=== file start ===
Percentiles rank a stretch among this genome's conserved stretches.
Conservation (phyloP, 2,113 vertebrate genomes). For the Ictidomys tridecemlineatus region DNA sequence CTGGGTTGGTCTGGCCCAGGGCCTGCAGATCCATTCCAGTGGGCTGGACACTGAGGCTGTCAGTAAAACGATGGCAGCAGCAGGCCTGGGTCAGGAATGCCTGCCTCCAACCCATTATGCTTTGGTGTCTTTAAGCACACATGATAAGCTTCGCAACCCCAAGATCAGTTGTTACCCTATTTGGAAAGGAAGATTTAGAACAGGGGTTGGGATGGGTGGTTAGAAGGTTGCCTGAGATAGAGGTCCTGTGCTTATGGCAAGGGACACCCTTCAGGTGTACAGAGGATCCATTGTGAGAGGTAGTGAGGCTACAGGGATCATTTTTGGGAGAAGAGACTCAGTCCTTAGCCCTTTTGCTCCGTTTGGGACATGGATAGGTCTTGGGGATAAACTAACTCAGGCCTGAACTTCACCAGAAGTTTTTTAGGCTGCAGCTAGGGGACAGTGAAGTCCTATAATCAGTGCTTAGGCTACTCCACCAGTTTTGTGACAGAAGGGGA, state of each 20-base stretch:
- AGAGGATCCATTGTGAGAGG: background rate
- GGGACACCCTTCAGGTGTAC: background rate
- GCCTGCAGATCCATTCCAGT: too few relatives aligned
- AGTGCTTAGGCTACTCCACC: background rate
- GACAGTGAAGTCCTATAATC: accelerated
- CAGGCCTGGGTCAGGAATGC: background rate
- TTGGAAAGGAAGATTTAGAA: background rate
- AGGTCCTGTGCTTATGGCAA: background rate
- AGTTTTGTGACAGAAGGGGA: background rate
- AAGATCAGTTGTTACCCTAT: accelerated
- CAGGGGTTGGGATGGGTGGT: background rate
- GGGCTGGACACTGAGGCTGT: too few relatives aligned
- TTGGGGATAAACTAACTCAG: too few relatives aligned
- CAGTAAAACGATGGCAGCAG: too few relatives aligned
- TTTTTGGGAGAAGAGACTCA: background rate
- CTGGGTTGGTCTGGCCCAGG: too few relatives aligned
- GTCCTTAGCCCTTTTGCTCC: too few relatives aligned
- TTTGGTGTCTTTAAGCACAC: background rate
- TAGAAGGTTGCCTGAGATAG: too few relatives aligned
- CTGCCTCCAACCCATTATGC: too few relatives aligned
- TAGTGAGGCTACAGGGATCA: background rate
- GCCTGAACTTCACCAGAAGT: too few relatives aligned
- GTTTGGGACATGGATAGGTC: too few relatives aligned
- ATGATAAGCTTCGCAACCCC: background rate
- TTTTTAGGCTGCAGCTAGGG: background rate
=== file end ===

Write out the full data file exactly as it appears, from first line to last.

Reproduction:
Percentiles rank a stretch among this genome's conserved stretches.
Conservation (phyloP, 2,113 vertebrate genomes). For the Ictidomys tridecemlineatus region DNA sequence CTGGGTTGGTCTGGCCCAGGGCCTGCAGATCCATTCCAGTGGGCTGGACACTGAGGCTGTCAGTAAAACGATGGCAGCAGCAGGCCTGGGTCAGGAATGCCTGCCTCCAACCCATTATGCTTTGGTGTCTTTAAGCACACATGATAAGCTTCGCAACCCCAAGATCAGTTGTTACCCTATTTGGAAAGGAAGATTTAGAACAGGGGTTGGGATGGGTGGTTAGAAGGTTGCCTGAGATAGAGGTCCTGTGCTTATGGCAAGGGACACCCTTCAGGTGTACAGAGGATCCATTGTGAGAGGTAGTGAGGCTACAGGGATCATTTTTGGGAGAAGAGACTCAGTCCTTAGCCCTTTTGCTCCGTTTGGGACATGGATAGGTCTTGGGGATAAACTAACTCAGGCCTGAACTTCACCAGAAGTTTTTTAGGCTGCAGCTAGGGGACAGTGAAGTCCTATAATCAGTGCTTAGGCTACTCCACCAGTTTTGTGACAGAAGGGGA, state of each 20-base stretch:
- AGAGGATCCATTGTGAGAGG: background rate
- GGGACACCCTTCAGGTGTAC: background rate
- GCCTGCAGATCCATTCCAGT: too few relatives aligned
- AGTGCTTAGGCTACTCCACC: background rate
- GACAGTGAAGTCCTATAATC: accelerated
- CAGGCCTGGGTCAGGAATGC: background rate
- TTGGAAAGGAAGATTTAGAA: background rate
- AGGTCCTGTGCTTATGGCAA: background rate
- AGTTTTGTGACAGAAGGGGA: background rate
- AAGATCAGTTGTTACCCTAT: accelerated
- CAGGGGTTGGGATGGGTGGT: background rate
- GGGCTGGACACTGAGGCTGT: too few relatives aligned
- TTGGGGATAAACTAACTCAG: too few relatives aligned
- CAGTAAAACGATGGCAGCAG: too few relatives aligned
- TTTTTGGGAGAAGAGACTCA: background rate
- CTGGGTTGGTCTGGCCCAGG: too few relatives aligned
- GTCCTTAGCCCTTTTGCTCC: too few relatives aligned
- TTTGGTGTCTTTAAGCACAC: background rate
- TAGAAGGTTGCCTGAGATAG: too few relatives aligned
- CTGCCTCCAACCCATTATGC: too few relatives aligned
- TAGTGAGGCTACAGGGATCA: background rate
- GCCTGAACTTCACCAGAAGT: too few relatives aligned
- GTTTGGGACATGGATAGGTC: too few relatives aligned
- ATGATAAGCTTCGCAACCCC: background rate
- TTTTTAGGCTGCAGCTAGGG: background rate